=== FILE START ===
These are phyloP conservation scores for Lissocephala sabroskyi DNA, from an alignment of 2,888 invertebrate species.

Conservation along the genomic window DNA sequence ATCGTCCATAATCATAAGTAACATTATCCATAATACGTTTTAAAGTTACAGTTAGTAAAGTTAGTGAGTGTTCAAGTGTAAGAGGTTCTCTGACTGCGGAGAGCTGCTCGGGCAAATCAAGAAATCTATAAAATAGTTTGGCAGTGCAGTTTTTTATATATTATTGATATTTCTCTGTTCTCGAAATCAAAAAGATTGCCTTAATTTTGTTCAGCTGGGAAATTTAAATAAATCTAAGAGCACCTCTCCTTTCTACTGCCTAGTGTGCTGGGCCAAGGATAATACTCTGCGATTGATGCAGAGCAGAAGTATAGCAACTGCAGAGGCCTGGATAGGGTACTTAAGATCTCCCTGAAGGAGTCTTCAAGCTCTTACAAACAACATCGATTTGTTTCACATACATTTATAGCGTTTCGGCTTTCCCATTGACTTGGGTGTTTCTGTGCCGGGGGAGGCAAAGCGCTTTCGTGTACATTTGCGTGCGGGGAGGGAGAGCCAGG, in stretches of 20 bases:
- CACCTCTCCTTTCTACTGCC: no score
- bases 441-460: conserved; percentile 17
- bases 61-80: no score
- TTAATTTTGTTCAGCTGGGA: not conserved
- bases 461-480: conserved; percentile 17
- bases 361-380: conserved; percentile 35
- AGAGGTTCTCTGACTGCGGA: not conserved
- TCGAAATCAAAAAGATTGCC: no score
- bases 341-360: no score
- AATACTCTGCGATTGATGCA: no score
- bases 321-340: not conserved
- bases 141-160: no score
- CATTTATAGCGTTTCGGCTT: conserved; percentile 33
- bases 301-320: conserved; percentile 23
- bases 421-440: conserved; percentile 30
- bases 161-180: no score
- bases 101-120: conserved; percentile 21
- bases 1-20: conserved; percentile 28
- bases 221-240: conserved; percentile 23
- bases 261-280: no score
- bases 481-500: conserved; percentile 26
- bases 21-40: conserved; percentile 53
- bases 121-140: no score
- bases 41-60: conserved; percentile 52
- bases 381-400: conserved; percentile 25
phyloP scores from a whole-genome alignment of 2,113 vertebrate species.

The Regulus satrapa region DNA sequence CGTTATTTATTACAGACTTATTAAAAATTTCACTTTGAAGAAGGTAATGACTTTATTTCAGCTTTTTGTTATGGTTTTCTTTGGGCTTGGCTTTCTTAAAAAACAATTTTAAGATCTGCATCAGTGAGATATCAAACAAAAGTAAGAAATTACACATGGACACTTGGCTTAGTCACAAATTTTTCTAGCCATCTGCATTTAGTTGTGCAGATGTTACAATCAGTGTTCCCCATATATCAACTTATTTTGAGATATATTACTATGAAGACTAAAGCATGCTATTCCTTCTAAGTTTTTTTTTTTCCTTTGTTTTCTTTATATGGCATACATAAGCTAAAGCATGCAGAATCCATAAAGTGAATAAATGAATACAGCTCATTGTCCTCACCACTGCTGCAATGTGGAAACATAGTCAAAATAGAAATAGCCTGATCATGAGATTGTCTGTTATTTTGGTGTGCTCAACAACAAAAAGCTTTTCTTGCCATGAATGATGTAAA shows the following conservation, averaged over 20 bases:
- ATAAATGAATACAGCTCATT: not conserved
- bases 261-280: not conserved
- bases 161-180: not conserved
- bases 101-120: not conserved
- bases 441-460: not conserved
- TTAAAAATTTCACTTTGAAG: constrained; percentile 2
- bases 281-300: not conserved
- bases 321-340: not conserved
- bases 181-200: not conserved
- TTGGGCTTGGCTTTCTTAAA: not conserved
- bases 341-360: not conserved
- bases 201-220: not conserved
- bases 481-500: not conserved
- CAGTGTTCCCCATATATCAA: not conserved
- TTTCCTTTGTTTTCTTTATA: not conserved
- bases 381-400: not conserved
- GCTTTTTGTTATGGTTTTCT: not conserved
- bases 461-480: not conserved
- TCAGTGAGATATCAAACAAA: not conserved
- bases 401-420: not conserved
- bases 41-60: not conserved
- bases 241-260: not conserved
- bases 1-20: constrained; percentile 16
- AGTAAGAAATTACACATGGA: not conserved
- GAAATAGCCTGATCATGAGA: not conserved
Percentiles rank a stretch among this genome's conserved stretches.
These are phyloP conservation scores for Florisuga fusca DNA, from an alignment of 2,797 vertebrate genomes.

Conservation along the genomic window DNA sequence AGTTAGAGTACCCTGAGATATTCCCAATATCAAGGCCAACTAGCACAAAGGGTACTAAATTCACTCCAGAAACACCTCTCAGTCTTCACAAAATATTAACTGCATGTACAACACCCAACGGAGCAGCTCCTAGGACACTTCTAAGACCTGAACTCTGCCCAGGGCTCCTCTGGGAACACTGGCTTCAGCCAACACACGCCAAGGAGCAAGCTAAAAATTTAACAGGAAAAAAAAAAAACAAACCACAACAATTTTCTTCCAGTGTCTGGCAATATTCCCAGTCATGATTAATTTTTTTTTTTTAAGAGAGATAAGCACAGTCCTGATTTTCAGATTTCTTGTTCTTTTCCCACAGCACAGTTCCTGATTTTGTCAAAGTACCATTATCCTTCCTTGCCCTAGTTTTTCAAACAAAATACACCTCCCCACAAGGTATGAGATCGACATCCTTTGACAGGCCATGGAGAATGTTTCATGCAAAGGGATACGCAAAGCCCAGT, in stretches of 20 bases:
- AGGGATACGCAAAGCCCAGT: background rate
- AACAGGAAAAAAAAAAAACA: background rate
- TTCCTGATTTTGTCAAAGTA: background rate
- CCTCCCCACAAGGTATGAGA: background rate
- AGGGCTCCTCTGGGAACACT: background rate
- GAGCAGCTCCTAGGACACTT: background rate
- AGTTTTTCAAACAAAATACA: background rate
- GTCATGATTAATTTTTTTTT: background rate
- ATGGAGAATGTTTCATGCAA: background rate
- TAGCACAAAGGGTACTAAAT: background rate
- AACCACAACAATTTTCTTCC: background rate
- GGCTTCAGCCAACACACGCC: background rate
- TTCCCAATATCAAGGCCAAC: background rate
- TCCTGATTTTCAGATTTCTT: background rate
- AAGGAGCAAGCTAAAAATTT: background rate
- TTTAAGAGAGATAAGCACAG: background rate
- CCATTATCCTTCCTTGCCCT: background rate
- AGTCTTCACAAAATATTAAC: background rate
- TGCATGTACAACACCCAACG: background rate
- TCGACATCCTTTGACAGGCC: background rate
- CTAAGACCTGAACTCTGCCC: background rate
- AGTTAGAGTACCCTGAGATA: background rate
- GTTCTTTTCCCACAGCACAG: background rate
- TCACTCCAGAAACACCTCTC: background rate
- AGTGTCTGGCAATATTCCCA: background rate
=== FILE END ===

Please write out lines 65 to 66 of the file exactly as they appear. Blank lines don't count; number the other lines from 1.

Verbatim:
- GTCATGATTAATTTTTTTTT: background rate
- ATGGAGAATGTTTCATGCAA: background rate